Kim McCarty | Can’t Start a Fire Without a Flame; a Painting Without a Murmur
It starts with a fire. As I write this, the news informs me that, yet again, California is burning. The Thomas fires are still not contained. I am once again reminded that we can live through the same crises repeatedly, because sometimes the Universe runs out of new material to screw us over with. Making the metaphorical claim here about flames, resurrection, and a phoenix seems prosaic, but it’s hard to resist. I won’t, though, because unlike the Universe, I still have new ideas.
Kim McCarty knows about loss, but she speaks about it with such positive acquiescence that you feel like you’re talking to a Yogi about yin and yang, not an artist about a studio fire in ’93. I ask about the story of the studio fire wondering if she is tired of telling it, but she indulges me: “The fire occurred during the huge Santa Ana winds in 1993. Two hundred houses were destroyed. We then moved into a small house where I began to paint on the side porch. With a lack of space and ventilation—and with small children—I began to rediscover watercolor on paper.” She adds that at the time, “works on paper became an accepted art practice in the art world,” and I begin to get the sense that for McCarty, life is a continuous process of overcoming—you acknowledge the obstacles ahead of you, and then you keep pushing forward.
McCarty has tapped into something both universal and mysterious. Her work captures the longing for something permanent in a world that’s constantly in flux. With over 20 solo shows, multiple group exhibitions, and works in the collections of The Museum of Modern Art, UCLA’s Hammer Museum, and the Honolulu Academy of Art, it’s clear that she’s saying something that society, and the art world, needs to hear right now.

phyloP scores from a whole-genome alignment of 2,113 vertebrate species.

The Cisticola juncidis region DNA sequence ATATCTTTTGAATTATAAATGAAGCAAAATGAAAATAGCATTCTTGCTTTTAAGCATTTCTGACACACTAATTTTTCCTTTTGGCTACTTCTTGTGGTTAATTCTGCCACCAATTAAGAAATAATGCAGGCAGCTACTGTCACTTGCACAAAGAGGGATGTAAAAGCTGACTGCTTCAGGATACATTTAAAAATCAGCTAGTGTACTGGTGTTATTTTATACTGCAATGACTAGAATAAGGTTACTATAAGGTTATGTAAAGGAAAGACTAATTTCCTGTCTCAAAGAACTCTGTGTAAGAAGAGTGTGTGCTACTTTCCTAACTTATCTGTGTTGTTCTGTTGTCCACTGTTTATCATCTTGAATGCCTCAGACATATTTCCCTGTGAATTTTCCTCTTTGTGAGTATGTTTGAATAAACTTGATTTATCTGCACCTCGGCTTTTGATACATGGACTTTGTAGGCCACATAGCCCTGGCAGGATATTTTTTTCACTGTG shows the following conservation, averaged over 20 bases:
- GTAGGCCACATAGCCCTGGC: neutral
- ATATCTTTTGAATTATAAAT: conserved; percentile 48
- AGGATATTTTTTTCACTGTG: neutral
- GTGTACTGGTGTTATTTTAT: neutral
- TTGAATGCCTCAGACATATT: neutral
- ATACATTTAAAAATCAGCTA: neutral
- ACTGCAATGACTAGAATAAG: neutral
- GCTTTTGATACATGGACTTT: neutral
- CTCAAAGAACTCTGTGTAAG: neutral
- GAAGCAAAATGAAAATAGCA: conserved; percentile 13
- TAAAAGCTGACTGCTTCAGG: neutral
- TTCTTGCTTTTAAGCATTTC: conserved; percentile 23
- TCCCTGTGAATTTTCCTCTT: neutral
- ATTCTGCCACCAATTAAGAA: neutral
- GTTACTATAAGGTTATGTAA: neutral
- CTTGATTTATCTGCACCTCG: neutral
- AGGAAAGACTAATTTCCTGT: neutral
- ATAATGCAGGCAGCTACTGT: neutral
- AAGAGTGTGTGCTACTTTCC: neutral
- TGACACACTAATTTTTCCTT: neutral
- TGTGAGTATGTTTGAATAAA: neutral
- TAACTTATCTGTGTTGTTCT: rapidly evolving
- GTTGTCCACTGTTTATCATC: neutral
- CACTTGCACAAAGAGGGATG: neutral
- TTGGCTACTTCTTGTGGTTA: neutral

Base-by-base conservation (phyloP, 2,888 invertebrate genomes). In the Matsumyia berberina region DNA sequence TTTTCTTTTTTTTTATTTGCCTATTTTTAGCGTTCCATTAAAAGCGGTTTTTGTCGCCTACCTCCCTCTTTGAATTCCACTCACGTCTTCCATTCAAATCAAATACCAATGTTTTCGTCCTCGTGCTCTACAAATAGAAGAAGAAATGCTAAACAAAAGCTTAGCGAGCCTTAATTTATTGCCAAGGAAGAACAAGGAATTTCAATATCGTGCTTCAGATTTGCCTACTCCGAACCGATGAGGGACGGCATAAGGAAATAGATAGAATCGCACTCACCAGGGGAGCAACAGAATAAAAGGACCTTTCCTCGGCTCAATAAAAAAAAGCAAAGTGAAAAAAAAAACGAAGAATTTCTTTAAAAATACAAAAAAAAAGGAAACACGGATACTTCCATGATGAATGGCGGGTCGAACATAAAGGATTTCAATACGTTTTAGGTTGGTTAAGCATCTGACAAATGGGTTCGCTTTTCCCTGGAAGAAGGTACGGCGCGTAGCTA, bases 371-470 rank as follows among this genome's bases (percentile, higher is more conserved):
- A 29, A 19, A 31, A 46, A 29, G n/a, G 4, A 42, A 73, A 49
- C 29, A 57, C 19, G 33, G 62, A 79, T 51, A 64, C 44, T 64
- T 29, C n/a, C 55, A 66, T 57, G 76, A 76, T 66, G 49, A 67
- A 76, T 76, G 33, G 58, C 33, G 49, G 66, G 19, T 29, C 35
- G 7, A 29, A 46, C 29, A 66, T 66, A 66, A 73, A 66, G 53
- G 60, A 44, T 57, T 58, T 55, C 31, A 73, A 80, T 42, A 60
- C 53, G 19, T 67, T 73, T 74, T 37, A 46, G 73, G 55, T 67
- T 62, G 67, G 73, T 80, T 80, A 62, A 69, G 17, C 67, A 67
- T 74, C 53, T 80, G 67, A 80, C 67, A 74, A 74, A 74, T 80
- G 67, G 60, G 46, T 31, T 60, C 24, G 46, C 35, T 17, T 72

McCarty’s recent solo exhibition at Morgan Lehman gallery showcased her at her best. Her paintings invoke human forms that are simultaneously as indefinite as water yet strikingly clear in their features, as if they are saying with their bodies: You can’t define me, but I am here. She takes on Classical motifs like the reclining nude or the floral still-life and reinterprets them in a modern context. This reissuing of traditional modes seems curiously relevant, because it brings forward the subject of how we should be talking about the female form during a time that is calling for more inclusive, non-binary definitions. At the crux of these dialogues is the realization that the Classical tropes we’ve been given as descriptors are no longer enough.
This is one of the reasons why McCarty’s watercolors are so appealing— they affirm and anticipate the tolerant, open, label-less future so many are reaching for, even as it remains under threat. When asked why she believes people have responded so positively to her characters, she attributes it to their having “strong emotional and visceral feelings in the poses, eye gazes, and figures,” which “creates a powerful connection between the viewer and the work, one of déjà vu or simply a bond.” They evoke a feeling, a cellular euphoria of recognizing something mystical, and rapturous recognition is not tied to gender—love never is.
One gets the sense that her watercolor figures, arresting in both scale and gaze, are characters swimming in our collective subconscious who have materialized on paper, apparitions of friends now gone, or merely a familiar someone who’s name you can’t recall. Whoever they are, McCarty brings them to vivid life in all their variety and significance.
It starts with a fire, but it ends with watercolors.
Written by Vivian Galeana